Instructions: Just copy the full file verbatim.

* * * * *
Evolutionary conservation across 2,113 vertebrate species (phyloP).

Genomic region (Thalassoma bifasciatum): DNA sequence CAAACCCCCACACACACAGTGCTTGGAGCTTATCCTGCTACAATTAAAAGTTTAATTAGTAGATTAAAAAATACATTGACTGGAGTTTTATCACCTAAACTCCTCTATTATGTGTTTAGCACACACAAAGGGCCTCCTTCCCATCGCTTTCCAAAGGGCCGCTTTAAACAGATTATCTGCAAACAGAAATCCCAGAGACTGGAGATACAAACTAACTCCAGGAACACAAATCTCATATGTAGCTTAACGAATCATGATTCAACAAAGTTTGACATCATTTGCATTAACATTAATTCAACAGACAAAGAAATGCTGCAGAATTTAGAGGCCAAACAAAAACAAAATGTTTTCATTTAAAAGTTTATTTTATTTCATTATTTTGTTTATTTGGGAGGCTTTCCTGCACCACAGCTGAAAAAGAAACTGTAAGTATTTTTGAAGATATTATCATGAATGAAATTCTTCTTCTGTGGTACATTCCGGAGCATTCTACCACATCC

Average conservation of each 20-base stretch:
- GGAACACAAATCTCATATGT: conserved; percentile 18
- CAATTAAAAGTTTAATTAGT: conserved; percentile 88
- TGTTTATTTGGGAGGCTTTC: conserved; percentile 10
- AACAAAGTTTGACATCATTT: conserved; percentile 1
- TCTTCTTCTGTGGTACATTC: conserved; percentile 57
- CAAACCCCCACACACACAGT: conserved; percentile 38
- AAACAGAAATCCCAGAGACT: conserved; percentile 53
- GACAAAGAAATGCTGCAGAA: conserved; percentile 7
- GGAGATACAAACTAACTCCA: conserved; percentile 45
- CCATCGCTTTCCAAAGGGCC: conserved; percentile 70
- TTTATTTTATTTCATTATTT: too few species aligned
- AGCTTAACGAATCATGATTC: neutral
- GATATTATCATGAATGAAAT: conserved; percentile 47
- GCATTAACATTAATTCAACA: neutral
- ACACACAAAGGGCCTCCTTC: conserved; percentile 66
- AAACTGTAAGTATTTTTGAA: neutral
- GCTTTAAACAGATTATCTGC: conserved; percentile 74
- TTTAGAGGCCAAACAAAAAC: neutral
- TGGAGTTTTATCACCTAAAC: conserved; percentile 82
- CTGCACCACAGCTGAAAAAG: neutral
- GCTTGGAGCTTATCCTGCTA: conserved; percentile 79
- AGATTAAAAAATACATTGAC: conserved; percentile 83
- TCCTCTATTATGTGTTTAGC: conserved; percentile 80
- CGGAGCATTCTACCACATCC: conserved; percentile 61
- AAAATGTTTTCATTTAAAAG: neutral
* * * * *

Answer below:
Evolutionary conservation across 2,113 vertebrate species (phyloP).

Genomic region (Thalassoma bifasciatum): DNA sequence CAAACCCCCACACACACAGTGCTTGGAGCTTATCCTGCTACAATTAAAAGTTTAATTAGTAGATTAAAAAATACATTGACTGGAGTTTTATCACCTAAACTCCTCTATTATGTGTTTAGCACACACAAAGGGCCTCCTTCCCATCGCTTTCCAAAGGGCCGCTTTAAACAGATTATCTGCAAACAGAAATCCCAGAGACTGGAGATACAAACTAACTCCAGGAACACAAATCTCATATGTAGCTTAACGAATCATGATTCAACAAAGTTTGACATCATTTGCATTAACATTAATTCAACAGACAAAGAAATGCTGCAGAATTTAGAGGCCAAACAAAAACAAAATGTTTTCATTTAAAAGTTTATTTTATTTCATTATTTTGTTTATTTGGGAGGCTTTCCTGCACCACAGCTGAAAAAGAAACTGTAAGTATTTTTGAAGATATTATCATGAATGAAATTCTTCTTCTGTGGTACATTCCGGAGCATTCTACCACATCC

Average conservation of each 20-base stretch:
- GGAACACAAATCTCATATGT: conserved; percentile 18
- CAATTAAAAGTTTAATTAGT: conserved; percentile 88
- TGTTTATTTGGGAGGCTTTC: conserved; percentile 10
- AACAAAGTTTGACATCATTT: conserved; percentile 1
- TCTTCTTCTGTGGTACATTC: conserved; percentile 57
- CAAACCCCCACACACACAGT: conserved; percentile 38
- AAACAGAAATCCCAGAGACT: conserved; percentile 53
- GACAAAGAAATGCTGCAGAA: conserved; percentile 7
- GGAGATACAAACTAACTCCA: conserved; percentile 45
- CCATCGCTTTCCAAAGGGCC: conserved; percentile 70
- TTTATTTTATTTCATTATTT: too few species aligned
- AGCTTAACGAATCATGATTC: neutral
- GATATTATCATGAATGAAAT: conserved; percentile 47
- GCATTAACATTAATTCAACA: neutral
- ACACACAAAGGGCCTCCTTC: conserved; percentile 66
- AAACTGTAAGTATTTTTGAA: neutral
- GCTTTAAACAGATTATCTGC: conserved; percentile 74
- TTTAGAGGCCAAACAAAAAC: neutral
- TGGAGTTTTATCACCTAAAC: conserved; percentile 82
- CTGCACCACAGCTGAAAAAG: neutral
- GCTTGGAGCTTATCCTGCTA: conserved; percentile 79
- AGATTAAAAAATACATTGAC: conserved; percentile 83
- TCCTCTATTATGTGTTTAGC: conserved; percentile 80
- CGGAGCATTCTACCACATCC: conserved; percentile 61
- AAAATGTTTTCATTTAAAAG: neutral